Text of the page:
Monday, July 15, 2013

Besplatan sladoled.

Who knew that one camp could be so remarkably different from the others. I thought I saw this with MK camp one and two...but I had no idea. Even the makeup of camp was different. There were less kids, only 19, and we did not have our typical sports. Never fear... I still led canoeing. But sadly I will not next week. I had my last day canoeing and no one even told me! 

I can be honest that this week was harder for me than the others. I had my added responsibility of being head girls trainer along with being a counselor. I also found that my campers needed extra attention and were struggling with a lot.

Camp this week really was so different. There were only 4 girls in my room this week and there was only one kid in the whole camp that was a native English speaker. Technically this was called international camp, but all the kids were Croatian, save the one American. (Luckily she was in my room). I also had one girl who is Croatian but her father is an American. She lives in Croatia but her English was very good. This was contrasted by my two sweet girls who had a pretty basic level of English. One of the hardest things to deal with when translating is that you don't know if then point you are trying to make is actually getting across. Bible study certainly was made more difficult through this.  I had a counselor helper in my room and as head girls trainer I was her mentor. She proved incredibly helpful because she could translate while staying on topic. 
This week had its share of challenges and my room required a lot of energy. A lot of tears and a lot of prayer and conversation. My biggest prayer this week was that it was all genuine. I want these girls to know God for who He is outside of camp. I thank God for the peace that comes with knowing He goes with them from this place when I can't. He has begun a good work and will complete it. 
The kids this week were so awesome. They were very different and a little bit crazier but they were actually just so cool. The one help that the language barrier gives is that if conversation is lacking you can just ask how to say something. Like I said last time, they just love to laugh at our pronunciation. My rule of thumb is that they have to tell me what their phrase means before I say it. That's a piece of wisdom right there. 

This week was unlike the others in the fact that I had some down time! We had rotations throughout the day of English, archery, and a craft. I was not assigned to any and I got the time for myself. That just simply never happens. It gave me time to really be away from everything and regroup and actually get to talk a lot to God. This was one of the huge little blessings that God gave me because I had much more stress this week and I needed that time to be with Him and to relax some at the beginning of the week. However, the last two days I was summoned for craft help. But this was far from the coloring or cut and paste of normal VBS crafts (we used a VBS for this camp because of the simple English). For this camp, we made full blown catapults. Ya, it was kind of cool.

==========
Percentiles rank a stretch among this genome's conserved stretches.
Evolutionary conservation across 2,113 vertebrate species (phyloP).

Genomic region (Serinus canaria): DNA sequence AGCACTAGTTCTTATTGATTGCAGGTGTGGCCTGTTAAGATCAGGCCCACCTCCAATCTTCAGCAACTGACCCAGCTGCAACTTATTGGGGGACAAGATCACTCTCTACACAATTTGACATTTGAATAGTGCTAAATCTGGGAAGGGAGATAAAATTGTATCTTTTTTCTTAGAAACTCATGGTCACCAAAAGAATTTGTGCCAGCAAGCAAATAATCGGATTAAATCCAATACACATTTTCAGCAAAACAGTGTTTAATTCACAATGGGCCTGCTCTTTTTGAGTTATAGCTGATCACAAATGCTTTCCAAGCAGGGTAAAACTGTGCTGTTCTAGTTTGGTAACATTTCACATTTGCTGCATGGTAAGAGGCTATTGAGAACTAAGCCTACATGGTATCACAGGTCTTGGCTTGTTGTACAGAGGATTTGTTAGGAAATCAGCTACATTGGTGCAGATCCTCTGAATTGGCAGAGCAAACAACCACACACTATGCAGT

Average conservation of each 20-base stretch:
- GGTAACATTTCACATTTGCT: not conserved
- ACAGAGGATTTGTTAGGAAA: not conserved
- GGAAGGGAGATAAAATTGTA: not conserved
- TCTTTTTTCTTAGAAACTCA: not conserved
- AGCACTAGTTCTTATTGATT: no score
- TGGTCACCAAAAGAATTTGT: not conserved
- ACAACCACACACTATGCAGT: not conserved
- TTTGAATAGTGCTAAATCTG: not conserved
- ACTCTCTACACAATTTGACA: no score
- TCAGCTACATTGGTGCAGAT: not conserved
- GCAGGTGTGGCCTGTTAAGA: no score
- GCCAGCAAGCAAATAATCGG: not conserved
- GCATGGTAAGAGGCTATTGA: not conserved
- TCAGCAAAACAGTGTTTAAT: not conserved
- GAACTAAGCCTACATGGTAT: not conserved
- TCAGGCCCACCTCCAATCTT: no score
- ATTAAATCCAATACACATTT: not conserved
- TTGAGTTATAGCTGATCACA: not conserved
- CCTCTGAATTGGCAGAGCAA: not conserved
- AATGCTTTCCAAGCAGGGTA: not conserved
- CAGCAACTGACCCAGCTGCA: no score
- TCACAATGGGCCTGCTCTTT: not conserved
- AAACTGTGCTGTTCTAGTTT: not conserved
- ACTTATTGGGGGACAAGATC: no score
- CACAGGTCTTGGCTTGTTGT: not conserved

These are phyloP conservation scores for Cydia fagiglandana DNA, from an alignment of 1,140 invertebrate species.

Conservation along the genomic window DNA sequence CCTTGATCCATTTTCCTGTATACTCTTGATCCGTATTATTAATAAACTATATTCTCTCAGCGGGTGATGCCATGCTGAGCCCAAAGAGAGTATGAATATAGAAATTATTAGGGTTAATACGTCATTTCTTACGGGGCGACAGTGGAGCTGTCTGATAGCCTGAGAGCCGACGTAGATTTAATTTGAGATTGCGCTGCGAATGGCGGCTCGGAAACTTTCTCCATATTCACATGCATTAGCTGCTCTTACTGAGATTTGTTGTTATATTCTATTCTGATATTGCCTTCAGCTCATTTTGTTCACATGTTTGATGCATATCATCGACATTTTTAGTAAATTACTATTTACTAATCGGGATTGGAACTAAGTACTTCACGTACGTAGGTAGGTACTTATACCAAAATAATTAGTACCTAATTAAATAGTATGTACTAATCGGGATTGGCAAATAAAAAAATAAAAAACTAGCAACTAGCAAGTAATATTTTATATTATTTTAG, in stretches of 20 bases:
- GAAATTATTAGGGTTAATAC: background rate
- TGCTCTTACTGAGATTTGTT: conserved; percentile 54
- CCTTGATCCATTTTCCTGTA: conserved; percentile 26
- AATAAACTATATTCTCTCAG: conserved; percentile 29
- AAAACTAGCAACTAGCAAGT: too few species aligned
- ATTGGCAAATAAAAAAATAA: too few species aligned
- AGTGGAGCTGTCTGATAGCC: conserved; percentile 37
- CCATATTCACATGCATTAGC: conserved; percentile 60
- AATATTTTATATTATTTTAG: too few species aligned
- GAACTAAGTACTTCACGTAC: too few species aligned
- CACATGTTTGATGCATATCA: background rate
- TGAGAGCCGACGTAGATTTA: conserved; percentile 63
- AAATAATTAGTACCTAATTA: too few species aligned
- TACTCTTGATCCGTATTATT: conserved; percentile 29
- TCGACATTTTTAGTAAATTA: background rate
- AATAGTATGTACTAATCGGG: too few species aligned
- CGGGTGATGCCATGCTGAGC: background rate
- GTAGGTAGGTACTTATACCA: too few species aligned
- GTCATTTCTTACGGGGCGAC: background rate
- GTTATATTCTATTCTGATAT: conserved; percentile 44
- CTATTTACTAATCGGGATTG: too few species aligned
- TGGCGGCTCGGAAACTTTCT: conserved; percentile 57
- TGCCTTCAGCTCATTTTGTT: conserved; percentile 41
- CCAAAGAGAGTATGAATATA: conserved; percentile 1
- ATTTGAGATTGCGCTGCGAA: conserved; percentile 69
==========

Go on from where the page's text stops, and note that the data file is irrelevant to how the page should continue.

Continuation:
You wear many hats as the staff of a small camp. This week I became expert catapult threader knot tying person...still led games...head girls trainer...counselor...canoe leader...and one day even spelunking leader. That day was pretty fun. The cave we took some campers into was not nearly as crazy awesome as the one from last week. This one was very small and there was a good deal of crawling and scraping the edge. Claustrophobia was actually not a problem because it is so cool temperature wise in the caves. If the air was stuffy I would have been much more concerned. Instead I was able to crawl and squeeze and scurry about. At one point we needed to make extra room so I ended up climbing up and up in the the ceiling of the cave. Those things go on forever. I was selected because I was the only girl willing to go into the cave at all. While our director's son led the expedition because of his great cave knowledge, I was the oldest and only staff member. Sometimes I don't know how I rope myself into these things. 
This camp was one day shorter than the last two which I know the campers didn't love. They wanted to stay here forever. The last day we actually did a program for the kids and their parents. Some of these parents do not know God and since they get to see a little of what their kids did at camp, they can then ask more specific questions... And hopefully end up with the gospel. Some of our kids performed a song and dance to "How great is our God" and we did our skit again that I posted earlier. We had a chance to honor some of the achievements from the kids in front of their parents. I've never seen a camp end like that, but it was pretty neat. 

We did a number of dramas this week. The staff performed one each night as a visual. These are especially helpful in the case that the kids don't speak English well. Visuals are helpful anyway but when language is a barrier then they are even weightier. We did a few familiar ones like the "everything" skit. This shows how we put so many distractions in front of God yet He saves us and forgives us.  We did one showing how we must not wear masks. God loves us for who we are and who He has made us to be. The       first drama that we actually got to perform for the parents was called bring me to life. It showed both the fall and then Jesus dying for us. We recorded it so tada tada you can watch us!